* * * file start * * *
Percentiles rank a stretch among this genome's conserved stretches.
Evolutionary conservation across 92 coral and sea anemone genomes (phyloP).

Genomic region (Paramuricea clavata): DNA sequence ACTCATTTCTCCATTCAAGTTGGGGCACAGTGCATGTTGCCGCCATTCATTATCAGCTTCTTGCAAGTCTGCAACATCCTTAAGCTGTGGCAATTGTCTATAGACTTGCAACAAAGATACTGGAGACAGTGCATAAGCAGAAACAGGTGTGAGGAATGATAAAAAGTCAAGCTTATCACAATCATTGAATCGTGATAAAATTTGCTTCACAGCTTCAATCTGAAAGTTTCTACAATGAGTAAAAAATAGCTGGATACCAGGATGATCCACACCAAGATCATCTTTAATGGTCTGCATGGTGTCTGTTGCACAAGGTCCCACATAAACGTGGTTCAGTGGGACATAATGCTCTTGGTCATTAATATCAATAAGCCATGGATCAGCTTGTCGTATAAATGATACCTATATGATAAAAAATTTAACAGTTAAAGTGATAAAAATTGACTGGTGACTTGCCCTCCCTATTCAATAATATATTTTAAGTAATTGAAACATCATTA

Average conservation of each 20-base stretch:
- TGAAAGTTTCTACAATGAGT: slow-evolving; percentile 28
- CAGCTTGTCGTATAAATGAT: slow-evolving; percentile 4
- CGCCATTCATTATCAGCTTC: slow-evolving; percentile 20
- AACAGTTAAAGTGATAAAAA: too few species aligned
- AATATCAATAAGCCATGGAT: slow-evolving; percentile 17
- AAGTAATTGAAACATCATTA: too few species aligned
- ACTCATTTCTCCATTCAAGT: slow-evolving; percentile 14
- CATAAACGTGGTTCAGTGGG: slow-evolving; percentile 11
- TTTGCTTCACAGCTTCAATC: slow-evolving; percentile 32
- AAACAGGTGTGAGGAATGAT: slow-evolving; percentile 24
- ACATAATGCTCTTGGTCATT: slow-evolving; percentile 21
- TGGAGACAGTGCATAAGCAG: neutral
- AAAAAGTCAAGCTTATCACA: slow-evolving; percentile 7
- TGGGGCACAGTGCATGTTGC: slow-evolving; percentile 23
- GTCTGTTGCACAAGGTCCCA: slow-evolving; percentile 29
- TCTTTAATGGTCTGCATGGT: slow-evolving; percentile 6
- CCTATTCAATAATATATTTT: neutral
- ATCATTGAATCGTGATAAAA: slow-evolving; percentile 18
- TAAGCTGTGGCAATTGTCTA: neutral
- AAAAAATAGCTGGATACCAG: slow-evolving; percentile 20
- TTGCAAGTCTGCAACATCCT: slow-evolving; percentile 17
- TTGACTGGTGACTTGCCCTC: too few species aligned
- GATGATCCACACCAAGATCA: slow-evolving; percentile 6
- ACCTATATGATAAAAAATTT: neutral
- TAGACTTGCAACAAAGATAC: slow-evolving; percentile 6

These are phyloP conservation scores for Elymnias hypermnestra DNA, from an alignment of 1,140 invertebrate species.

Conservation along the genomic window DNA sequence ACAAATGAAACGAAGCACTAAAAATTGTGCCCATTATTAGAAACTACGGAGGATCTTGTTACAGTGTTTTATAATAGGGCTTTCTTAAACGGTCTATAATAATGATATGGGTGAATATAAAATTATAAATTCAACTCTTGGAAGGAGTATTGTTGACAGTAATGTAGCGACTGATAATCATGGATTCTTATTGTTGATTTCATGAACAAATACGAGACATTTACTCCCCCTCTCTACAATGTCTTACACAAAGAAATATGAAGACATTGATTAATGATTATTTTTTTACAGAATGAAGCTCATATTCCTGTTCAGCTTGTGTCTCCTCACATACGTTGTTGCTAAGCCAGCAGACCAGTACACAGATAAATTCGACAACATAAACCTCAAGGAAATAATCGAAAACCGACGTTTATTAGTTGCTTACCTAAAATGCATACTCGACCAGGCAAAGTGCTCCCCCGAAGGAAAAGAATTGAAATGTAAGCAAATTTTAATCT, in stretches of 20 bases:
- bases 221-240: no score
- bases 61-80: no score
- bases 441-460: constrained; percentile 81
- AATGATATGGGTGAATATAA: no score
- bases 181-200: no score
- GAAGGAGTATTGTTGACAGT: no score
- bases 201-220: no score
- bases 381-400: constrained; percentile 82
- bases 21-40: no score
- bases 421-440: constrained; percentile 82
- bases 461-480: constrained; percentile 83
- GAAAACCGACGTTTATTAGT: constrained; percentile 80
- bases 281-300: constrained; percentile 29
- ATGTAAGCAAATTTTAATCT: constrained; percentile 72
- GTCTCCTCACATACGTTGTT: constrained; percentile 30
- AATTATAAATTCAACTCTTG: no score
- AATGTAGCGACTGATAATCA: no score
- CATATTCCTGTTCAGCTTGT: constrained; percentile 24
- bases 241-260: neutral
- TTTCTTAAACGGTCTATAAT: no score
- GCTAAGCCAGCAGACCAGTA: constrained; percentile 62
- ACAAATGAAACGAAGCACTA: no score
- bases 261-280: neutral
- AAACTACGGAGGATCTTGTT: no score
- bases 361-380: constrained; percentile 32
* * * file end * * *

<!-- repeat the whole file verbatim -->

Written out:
Percentiles rank a stretch among this genome's conserved stretches.
Evolutionary conservation across 92 coral and sea anemone genomes (phyloP).

Genomic region (Paramuricea clavata): DNA sequence ACTCATTTCTCCATTCAAGTTGGGGCACAGTGCATGTTGCCGCCATTCATTATCAGCTTCTTGCAAGTCTGCAACATCCTTAAGCTGTGGCAATTGTCTATAGACTTGCAACAAAGATACTGGAGACAGTGCATAAGCAGAAACAGGTGTGAGGAATGATAAAAAGTCAAGCTTATCACAATCATTGAATCGTGATAAAATTTGCTTCACAGCTTCAATCTGAAAGTTTCTACAATGAGTAAAAAATAGCTGGATACCAGGATGATCCACACCAAGATCATCTTTAATGGTCTGCATGGTGTCTGTTGCACAAGGTCCCACATAAACGTGGTTCAGTGGGACATAATGCTCTTGGTCATTAATATCAATAAGCCATGGATCAGCTTGTCGTATAAATGATACCTATATGATAAAAAATTTAACAGTTAAAGTGATAAAAATTGACTGGTGACTTGCCCTCCCTATTCAATAATATATTTTAAGTAATTGAAACATCATTA

Average conservation of each 20-base stretch:
- TGAAAGTTTCTACAATGAGT: slow-evolving; percentile 28
- CAGCTTGTCGTATAAATGAT: slow-evolving; percentile 4
- CGCCATTCATTATCAGCTTC: slow-evolving; percentile 20
- AACAGTTAAAGTGATAAAAA: too few species aligned
- AATATCAATAAGCCATGGAT: slow-evolving; percentile 17
- AAGTAATTGAAACATCATTA: too few species aligned
- ACTCATTTCTCCATTCAAGT: slow-evolving; percentile 14
- CATAAACGTGGTTCAGTGGG: slow-evolving; percentile 11
- TTTGCTTCACAGCTTCAATC: slow-evolving; percentile 32
- AAACAGGTGTGAGGAATGAT: slow-evolving; percentile 24
- ACATAATGCTCTTGGTCATT: slow-evolving; percentile 21
- TGGAGACAGTGCATAAGCAG: neutral
- AAAAAGTCAAGCTTATCACA: slow-evolving; percentile 7
- TGGGGCACAGTGCATGTTGC: slow-evolving; percentile 23
- GTCTGTTGCACAAGGTCCCA: slow-evolving; percentile 29
- TCTTTAATGGTCTGCATGGT: slow-evolving; percentile 6
- CCTATTCAATAATATATTTT: neutral
- ATCATTGAATCGTGATAAAA: slow-evolving; percentile 18
- TAAGCTGTGGCAATTGTCTA: neutral
- AAAAAATAGCTGGATACCAG: slow-evolving; percentile 20
- TTGCAAGTCTGCAACATCCT: slow-evolving; percentile 17
- TTGACTGGTGACTTGCCCTC: too few species aligned
- GATGATCCACACCAAGATCA: slow-evolving; percentile 6
- ACCTATATGATAAAAAATTT: neutral
- TAGACTTGCAACAAAGATAC: slow-evolving; percentile 6

These are phyloP conservation scores for Elymnias hypermnestra DNA, from an alignment of 1,140 invertebrate species.

Conservation along the genomic window DNA sequence ACAAATGAAACGAAGCACTAAAAATTGTGCCCATTATTAGAAACTACGGAGGATCTTGTTACAGTGTTTTATAATAGGGCTTTCTTAAACGGTCTATAATAATGATATGGGTGAATATAAAATTATAAATTCAACTCTTGGAAGGAGTATTGTTGACAGTAATGTAGCGACTGATAATCATGGATTCTTATTGTTGATTTCATGAACAAATACGAGACATTTACTCCCCCTCTCTACAATGTCTTACACAAAGAAATATGAAGACATTGATTAATGATTATTTTTTTACAGAATGAAGCTCATATTCCTGTTCAGCTTGTGTCTCCTCACATACGTTGTTGCTAAGCCAGCAGACCAGTACACAGATAAATTCGACAACATAAACCTCAAGGAAATAATCGAAAACCGACGTTTATTAGTTGCTTACCTAAAATGCATACTCGACCAGGCAAAGTGCTCCCCCGAAGGAAAAGAATTGAAATGTAAGCAAATTTTAATCT, in stretches of 20 bases:
- bases 221-240: no score
- bases 61-80: no score
- bases 441-460: constrained; percentile 81
- AATGATATGGGTGAATATAA: no score
- bases 181-200: no score
- GAAGGAGTATTGTTGACAGT: no score
- bases 201-220: no score
- bases 381-400: constrained; percentile 82
- bases 21-40: no score
- bases 421-440: constrained; percentile 82
- bases 461-480: constrained; percentile 83
- GAAAACCGACGTTTATTAGT: constrained; percentile 80
- bases 281-300: constrained; percentile 29
- ATGTAAGCAAATTTTAATCT: constrained; percentile 72
- GTCTCCTCACATACGTTGTT: constrained; percentile 30
- AATTATAAATTCAACTCTTG: no score
- AATGTAGCGACTGATAATCA: no score
- CATATTCCTGTTCAGCTTGT: constrained; percentile 24
- bases 241-260: neutral
- TTTCTTAAACGGTCTATAAT: no score
- GCTAAGCCAGCAGACCAGTA: constrained; percentile 62
- ACAAATGAAACGAAGCACTA: no score
- bases 261-280: neutral
- AAACTACGGAGGATCTTGTT: no score
- bases 361-380: constrained; percentile 32